The story is very close to that of a famous Pinter play – if I were to tell you which one, that would constitute quite a large spoiler and I don’t like doing that – but it is interesting that Martin McDonagh, who looked so often to the cinema for his theatrical inspiration now seems to have sought out the theatre for his movie references. I think there is also some touches of ‘The Third Man’ in there but that could be just me.

Criticisms? I always try to find a little gripe or two, I think it’s constructive. Well, there are two sizeable coincidences which occur in the narrative – these always lessen the impact of a film for me. There is also quite a serious mis-use of the song ‘Raglan Row’ by Luke Kelly.

My main gripe however is reserved for the trailer. Remember I said I’d be back to it?

The trailer for this film gave far too much away. On account of the trailer, I knew certain things were going to happen even though the film tried its best to convince me they might not.

I wish I’d seen the movie before I’d seen the trailer.

So, I commend this one highly to you and I look forward to your thoughts on it. You know how I adore the dissenting voice so do please let me have it.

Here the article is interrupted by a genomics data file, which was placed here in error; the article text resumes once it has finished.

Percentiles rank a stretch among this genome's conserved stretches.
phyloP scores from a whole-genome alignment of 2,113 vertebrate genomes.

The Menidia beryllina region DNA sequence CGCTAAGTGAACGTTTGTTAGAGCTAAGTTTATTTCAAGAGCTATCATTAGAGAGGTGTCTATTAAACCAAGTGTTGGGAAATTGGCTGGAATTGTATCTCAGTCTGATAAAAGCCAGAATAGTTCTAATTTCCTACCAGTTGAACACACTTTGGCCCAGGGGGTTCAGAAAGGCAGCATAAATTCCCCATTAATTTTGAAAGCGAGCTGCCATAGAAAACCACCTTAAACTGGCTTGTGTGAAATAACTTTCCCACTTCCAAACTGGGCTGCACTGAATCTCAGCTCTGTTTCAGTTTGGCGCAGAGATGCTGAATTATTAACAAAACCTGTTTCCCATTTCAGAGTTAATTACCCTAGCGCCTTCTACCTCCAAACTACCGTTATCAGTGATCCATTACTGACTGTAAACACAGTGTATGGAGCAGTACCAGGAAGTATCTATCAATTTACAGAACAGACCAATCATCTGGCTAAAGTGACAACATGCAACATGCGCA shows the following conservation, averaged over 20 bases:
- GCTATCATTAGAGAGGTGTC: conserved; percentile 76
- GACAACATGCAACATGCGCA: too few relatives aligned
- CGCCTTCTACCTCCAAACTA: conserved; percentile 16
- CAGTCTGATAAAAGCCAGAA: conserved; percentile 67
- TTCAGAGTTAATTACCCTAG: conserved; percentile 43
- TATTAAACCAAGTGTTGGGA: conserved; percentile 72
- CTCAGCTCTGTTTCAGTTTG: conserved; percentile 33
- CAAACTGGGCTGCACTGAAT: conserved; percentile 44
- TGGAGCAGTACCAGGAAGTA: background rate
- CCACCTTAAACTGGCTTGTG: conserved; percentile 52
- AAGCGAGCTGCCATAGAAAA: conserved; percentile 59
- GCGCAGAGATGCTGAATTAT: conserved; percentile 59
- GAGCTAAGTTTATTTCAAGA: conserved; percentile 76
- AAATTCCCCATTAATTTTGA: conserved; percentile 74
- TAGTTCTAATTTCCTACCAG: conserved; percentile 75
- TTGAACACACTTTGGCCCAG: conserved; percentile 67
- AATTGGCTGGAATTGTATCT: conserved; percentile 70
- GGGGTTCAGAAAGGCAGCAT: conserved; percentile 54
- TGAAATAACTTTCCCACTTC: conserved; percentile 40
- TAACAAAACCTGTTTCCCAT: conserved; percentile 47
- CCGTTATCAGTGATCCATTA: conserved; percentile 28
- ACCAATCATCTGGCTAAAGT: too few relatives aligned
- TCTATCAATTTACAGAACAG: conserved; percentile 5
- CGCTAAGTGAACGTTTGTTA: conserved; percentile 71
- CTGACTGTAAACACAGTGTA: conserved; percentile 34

Oh yeah, even the little lady from the Hulk Queue in my previous post said this was her favourite movie of the year.

I think she mostly liked it on account of Colin Farrell though.

Perhaps that’s why she seemed to have been slightly hitting on me in the queue?

No, ‘didn’t think so.

20 comments:

nicole said...

Hmm.....I haven't seen this film yet, so have nothing really to add, other than I suspect I wouldn't like it due to the politically incorrect stuff and the violence, which sounds as though it was gratuitous.

I am curious though. Were the characters likeable at all, given their avocation, and their PI behavior?

Fiendish said...

I really have to see this film.

I suspect the reason I keep putting it off is because of the violence. Firstly, I just kind of dislike watching violence on any medium (and I'm not taking a moral-high-ground stance here, I promise, it just grosses me out). And secondly, I'm taking a moral-high-ground stance about it.

But seriously, I don't know what my opinion is on big-screen violence. I'm still thinking about it. I do know that I feel there's something wrong with franchises that just make money out of more or less plotless films featuring young women being tortured. But if I feel there's something morally suspect about that, where do you draw the line? Etc.

There's my quasi-philosophical ramblings for the day. Glad you enjoyed Florida :D (And I was away too so yes, I have tonnes to catch up on!)

Ken Armstrong said...

Actually, you've put your finger on it - they were all quite likeable, even the most dislikeable Ralph Feinnes. That's what I thought anyway.

Hi Fiendish, from the beach to the big smoke, I hear, look forward to catching up with you on your return.

Enjoy it all.

Oh and I know how you feel about violence - it didn't seem gratuitous here to me but I'm kind of immune to it at this stage.

fragileheart said...